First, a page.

Many industry representatives and environmental groups have focused their attention on bonuses, as that represents a new take on the government’s approach to tax incentives. In the new regime, developers receive a base credit, which increases as soon as a company pays prevailing wage. Additional bonuses for using domestic content and building in energy communities are layered on top of that.
To use one example, the base payment for the production tax credit available to renewables is 0.6 cents per kilowatt hour. That is considerably less than the 1.5 cents per kWh previously available to wind farms. The new production tax credit, by contrast, rises to 2.6 cents per kWh if a developer pays prevailing wage and could reach 3.1 cents per kWh if a developer meets domestic content requirements and builds in a community with high levels of unemployment and fossil fuel jobs (Climatewire, July 29).
But what constitutes domestic content or an “energy community” are open questions. In the case of domestic content, the law requires that all the steel or iron used as construction material, like rebar, is made in the United States. But a different test is used for manufactured components. In that instance, at least 20 percent of manufactured parts for offshore wind farms need to be made domestically, while 40 percent of components needed for onshore projects need to be built in the United States.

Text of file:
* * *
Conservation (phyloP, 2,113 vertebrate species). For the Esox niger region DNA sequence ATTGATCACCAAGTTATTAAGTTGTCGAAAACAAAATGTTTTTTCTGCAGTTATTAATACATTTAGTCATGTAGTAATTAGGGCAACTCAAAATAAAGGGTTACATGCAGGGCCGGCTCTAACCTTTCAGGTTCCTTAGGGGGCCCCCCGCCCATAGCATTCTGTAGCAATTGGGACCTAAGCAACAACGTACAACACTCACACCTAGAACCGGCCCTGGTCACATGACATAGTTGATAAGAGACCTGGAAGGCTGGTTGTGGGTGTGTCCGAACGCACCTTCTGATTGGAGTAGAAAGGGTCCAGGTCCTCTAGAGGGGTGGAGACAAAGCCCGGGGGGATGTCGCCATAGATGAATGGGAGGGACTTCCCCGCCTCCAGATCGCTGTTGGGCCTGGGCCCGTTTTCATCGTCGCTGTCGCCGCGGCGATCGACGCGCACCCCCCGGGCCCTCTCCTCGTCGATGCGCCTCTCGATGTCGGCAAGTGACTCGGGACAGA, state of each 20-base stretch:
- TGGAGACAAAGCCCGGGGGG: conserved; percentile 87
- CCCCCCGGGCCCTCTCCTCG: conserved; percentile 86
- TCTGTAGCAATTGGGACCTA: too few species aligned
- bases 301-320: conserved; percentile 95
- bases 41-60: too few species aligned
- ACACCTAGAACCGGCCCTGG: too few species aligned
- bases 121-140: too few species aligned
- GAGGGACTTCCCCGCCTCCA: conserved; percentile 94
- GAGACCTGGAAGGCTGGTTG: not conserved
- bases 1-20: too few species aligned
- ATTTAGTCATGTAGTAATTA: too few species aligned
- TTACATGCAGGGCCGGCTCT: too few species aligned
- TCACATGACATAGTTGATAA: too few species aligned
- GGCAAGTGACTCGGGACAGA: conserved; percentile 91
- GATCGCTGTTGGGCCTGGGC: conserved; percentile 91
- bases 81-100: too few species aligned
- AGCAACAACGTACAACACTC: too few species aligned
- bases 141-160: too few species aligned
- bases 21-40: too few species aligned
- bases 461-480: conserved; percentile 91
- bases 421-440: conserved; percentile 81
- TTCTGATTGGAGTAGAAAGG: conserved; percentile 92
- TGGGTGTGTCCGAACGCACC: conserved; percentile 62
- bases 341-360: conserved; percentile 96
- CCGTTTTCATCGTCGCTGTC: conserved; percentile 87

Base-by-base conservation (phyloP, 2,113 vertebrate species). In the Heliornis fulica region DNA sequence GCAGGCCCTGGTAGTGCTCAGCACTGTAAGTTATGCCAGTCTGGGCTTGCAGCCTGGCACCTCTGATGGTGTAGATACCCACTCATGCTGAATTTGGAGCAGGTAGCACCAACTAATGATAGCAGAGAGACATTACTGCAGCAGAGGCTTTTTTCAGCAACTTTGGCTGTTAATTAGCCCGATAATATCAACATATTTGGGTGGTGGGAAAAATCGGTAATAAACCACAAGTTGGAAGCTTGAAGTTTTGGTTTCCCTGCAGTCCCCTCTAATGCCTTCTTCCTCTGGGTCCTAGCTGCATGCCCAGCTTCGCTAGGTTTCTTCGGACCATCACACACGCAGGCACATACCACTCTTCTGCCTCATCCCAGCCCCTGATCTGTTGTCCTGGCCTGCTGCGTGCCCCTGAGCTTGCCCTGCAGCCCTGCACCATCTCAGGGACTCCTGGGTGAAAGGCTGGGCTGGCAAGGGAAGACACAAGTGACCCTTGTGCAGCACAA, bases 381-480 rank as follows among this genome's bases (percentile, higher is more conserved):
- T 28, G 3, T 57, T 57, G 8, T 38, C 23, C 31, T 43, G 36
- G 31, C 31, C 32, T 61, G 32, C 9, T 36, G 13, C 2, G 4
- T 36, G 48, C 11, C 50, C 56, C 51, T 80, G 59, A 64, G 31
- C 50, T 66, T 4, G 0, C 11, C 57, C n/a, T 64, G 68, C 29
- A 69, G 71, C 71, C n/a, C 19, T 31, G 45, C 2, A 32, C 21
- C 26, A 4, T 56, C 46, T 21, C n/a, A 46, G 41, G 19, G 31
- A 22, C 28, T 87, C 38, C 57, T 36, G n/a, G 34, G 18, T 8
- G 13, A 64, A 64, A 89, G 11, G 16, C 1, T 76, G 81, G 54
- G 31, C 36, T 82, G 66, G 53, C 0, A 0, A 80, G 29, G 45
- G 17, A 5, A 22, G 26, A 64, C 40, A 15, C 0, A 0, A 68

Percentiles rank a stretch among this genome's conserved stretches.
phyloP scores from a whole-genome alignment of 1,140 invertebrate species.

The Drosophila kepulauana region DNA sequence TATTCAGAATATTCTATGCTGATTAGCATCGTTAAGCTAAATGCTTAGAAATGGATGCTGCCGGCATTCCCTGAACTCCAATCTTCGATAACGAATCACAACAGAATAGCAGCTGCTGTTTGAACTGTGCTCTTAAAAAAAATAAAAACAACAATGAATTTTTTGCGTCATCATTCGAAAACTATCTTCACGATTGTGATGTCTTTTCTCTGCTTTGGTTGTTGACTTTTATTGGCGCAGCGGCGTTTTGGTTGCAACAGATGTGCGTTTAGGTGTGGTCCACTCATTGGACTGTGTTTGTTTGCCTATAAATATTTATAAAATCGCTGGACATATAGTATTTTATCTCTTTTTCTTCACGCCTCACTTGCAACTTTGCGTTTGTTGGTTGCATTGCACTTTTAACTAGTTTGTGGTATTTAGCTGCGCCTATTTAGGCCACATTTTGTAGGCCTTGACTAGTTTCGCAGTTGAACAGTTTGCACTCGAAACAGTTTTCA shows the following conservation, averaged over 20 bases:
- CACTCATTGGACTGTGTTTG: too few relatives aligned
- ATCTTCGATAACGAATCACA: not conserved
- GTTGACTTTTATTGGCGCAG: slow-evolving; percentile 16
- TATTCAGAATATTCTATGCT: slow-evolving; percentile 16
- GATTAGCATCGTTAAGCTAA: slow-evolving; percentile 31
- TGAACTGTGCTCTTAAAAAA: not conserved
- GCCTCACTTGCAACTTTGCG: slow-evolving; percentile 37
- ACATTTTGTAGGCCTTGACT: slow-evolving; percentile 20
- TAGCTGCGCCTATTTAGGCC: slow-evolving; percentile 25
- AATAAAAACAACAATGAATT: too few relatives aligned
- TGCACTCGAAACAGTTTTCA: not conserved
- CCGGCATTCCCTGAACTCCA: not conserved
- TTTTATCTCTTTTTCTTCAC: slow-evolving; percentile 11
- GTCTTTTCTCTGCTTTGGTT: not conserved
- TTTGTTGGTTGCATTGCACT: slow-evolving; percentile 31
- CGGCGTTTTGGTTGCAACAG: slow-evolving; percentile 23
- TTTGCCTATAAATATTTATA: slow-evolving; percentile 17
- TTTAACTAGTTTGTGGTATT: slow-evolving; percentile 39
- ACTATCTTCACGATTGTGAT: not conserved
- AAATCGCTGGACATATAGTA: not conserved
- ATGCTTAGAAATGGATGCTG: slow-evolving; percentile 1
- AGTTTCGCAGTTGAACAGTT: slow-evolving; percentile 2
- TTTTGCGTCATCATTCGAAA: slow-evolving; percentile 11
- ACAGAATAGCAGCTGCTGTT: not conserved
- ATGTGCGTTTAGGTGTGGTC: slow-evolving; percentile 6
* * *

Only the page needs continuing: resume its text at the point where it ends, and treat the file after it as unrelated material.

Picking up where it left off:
Yet ambiguity lingers. One industry representative pointed to the example of the monopiles used in offshore wind projects. Monopiles are essentially foundations, connecting an offshore wind turbine to the ocean floor. They are almost completely made of steel and manufactured abroad. But whether a monopile is considered a construction material or a manufactured component is unclear. Treasury will need to define that.
“The majority of the climate investments flow through the tax code,” said Sam Ricketts, co-director of Evergreen Action, an advocacy group that has championed the law. “That makes the implementation of these incentives vitally important.”
He applauded the Biden administration’s efforts to move quickly on the guidance, adding, “Speed and efficiency and getting this thing out the door is going to be critical.”